## What is Part period balancing?

**Part period balancing** (PPB) is a lot-size technique that uses look ahead and look back functions to consider additional periods in modifying an initial calculation based on the least total cost.

In today’s Enterprise Resource Planning (ERP) system, Material Resource Planning (MRP) is integral.

MRP manages the production programs for finished and unfinished products. In addition, MRP monitors inventories and facilitates determining the specific quantity of material needed at a given date.

During this process, the calculation for the requirement of available stock or planned stock is compared with the primary requirements.

As the available inventory gets lesser than the required quantity, the MRP system initiates make-or-buy decisions by generating a procurement proposal.

It is also used to plan the order according to the changing date and quantities. In case of a shortage of materials, it must quickly adjust with the new requirement of procurement of materials.

MRP acts as an interface between demand and production planning, and also takes care of choosing the correct lot size for planning the production.

## Lot Size

Lot size determines the quantity ordered during production. Lot sizes can be fixed or dynamic and are determined by the machine batch size, customer order, production size, and shipment size.

ERP systems are inbuilt with multiple heuristic methods to determine the lot size for the production unit. One of them is a Part Period Balancing heuristic method.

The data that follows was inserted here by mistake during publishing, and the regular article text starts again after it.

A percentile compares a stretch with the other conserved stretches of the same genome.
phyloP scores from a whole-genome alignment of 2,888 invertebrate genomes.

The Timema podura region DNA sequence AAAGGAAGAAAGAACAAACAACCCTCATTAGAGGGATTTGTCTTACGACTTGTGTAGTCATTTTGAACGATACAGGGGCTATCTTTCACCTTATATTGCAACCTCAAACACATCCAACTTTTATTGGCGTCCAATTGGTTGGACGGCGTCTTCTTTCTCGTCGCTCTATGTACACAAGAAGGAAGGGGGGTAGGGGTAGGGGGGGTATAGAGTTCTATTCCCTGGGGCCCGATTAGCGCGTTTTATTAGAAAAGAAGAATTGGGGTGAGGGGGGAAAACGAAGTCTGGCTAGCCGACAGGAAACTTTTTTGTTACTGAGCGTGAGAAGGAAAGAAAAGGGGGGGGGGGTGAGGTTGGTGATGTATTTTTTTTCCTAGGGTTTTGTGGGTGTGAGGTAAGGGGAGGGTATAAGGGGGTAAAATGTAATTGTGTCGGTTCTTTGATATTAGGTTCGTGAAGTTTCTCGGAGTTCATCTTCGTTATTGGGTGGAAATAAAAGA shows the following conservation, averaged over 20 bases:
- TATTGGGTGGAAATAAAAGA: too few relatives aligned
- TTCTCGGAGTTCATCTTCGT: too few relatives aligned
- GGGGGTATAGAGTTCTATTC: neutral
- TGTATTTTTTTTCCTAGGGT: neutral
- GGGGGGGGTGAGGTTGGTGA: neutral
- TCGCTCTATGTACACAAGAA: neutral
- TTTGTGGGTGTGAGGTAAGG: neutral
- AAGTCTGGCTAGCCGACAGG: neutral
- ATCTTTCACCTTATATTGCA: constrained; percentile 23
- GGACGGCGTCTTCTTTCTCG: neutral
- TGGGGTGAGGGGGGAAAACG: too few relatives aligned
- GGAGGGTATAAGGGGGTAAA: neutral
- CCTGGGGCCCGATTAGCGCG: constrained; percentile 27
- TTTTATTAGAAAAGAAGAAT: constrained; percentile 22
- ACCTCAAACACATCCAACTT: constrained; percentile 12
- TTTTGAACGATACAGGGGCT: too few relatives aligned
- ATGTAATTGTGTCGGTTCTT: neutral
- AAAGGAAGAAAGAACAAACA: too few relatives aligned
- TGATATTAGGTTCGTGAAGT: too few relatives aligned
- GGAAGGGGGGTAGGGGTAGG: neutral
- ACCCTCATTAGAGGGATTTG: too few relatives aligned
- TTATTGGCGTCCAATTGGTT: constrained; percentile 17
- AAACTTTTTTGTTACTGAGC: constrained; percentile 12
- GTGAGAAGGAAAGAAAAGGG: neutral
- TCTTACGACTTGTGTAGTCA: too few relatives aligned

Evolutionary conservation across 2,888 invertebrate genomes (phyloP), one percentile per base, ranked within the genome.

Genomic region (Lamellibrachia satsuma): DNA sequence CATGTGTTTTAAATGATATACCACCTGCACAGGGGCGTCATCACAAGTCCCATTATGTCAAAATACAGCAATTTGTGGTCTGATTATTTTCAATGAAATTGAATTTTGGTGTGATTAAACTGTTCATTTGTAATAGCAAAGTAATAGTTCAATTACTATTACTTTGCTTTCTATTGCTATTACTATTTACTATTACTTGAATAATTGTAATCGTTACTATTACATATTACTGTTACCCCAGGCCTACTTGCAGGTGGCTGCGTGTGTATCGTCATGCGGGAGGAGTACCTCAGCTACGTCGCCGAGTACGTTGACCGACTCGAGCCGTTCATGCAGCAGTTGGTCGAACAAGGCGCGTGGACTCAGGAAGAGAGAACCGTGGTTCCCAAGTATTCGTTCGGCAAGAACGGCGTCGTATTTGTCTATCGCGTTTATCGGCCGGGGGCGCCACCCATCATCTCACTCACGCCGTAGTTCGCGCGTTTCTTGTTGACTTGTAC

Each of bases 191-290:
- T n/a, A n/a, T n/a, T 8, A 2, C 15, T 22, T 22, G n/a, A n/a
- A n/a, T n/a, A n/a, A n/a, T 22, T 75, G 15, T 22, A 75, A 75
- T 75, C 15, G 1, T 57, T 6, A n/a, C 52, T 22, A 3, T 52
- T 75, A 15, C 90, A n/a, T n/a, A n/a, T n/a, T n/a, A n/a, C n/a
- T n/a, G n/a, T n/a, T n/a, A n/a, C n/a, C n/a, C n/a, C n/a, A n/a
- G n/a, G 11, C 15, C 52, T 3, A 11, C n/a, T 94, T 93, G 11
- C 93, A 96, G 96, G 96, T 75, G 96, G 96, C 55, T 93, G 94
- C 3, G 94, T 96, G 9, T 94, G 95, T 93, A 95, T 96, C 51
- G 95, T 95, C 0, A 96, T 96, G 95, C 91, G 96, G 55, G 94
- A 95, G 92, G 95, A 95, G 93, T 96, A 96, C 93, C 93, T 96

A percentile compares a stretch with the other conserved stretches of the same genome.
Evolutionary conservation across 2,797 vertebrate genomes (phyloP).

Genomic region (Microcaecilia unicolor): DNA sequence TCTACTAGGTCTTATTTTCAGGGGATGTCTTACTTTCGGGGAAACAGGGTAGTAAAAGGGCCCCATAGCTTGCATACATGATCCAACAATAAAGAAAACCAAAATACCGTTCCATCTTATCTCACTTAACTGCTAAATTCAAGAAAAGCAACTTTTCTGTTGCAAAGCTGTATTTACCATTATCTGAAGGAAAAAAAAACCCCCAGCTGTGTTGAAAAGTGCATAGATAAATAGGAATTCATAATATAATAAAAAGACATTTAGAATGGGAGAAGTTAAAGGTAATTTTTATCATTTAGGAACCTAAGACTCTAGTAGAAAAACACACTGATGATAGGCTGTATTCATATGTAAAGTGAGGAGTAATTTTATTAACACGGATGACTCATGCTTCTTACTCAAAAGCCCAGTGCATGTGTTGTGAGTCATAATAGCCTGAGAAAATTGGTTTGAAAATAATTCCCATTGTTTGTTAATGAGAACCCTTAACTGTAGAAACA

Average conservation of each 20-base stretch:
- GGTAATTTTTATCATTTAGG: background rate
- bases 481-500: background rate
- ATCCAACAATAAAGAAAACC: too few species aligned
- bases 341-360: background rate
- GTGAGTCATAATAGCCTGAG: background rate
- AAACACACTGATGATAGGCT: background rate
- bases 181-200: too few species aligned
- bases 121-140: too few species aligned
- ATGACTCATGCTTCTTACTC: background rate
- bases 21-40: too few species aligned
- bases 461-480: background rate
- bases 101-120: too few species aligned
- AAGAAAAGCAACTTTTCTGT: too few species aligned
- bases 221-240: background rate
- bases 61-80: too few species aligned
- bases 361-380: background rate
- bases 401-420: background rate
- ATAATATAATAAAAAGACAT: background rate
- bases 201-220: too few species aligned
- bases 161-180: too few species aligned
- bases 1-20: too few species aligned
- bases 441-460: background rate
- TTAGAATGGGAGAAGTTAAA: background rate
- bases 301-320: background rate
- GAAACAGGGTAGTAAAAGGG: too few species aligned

## Part Period Balancing Heuristic Method

Part Period Balancing (PPB) method of lot-sizing minimizes the sum of ordering costs and inventory carrying costs for a single item.

In this method, **the successive requirements of an item starting from the shortage date are grouped to form lots whose sum is less than equal to the lot size-independent cost.**

We’ll consider an example of the item to be purchased for $20, lost size-independent costs: $100, and storage cost percentage: 10%.

**Storage cost** = Requirement * Price * Storage cost % * Time in Storage / 365

**Requirement Table:**

Calculations for Storage Cost:

**Storage Cost = (1000 * 20 * 0.1 * 7 (in days)) / 365 = 38.36**

The suitable date to order is 8th, for 2000 pieces of lot size as the total storage cost gets more extensive than the lot size-independent cost that is $100.

Though this example illustrates the basic calculations, the part period balancing algorithms are used in the ERP system to determine the exact lot-size holding period.

## Why Part Period Balancing?

Part Period Balancing chooses a lot size that equals the demand for storage cost to the lot size. Using this method, we can make sure the holding cost is equal to and lesser than the ordering cost.

- This method determines the excess storage cost in advance, hence reduces the excess storage cost.
- In reality, the demand for the product is uncertain and keeps changing.
- This method can be applied to the dynamically changing lot size.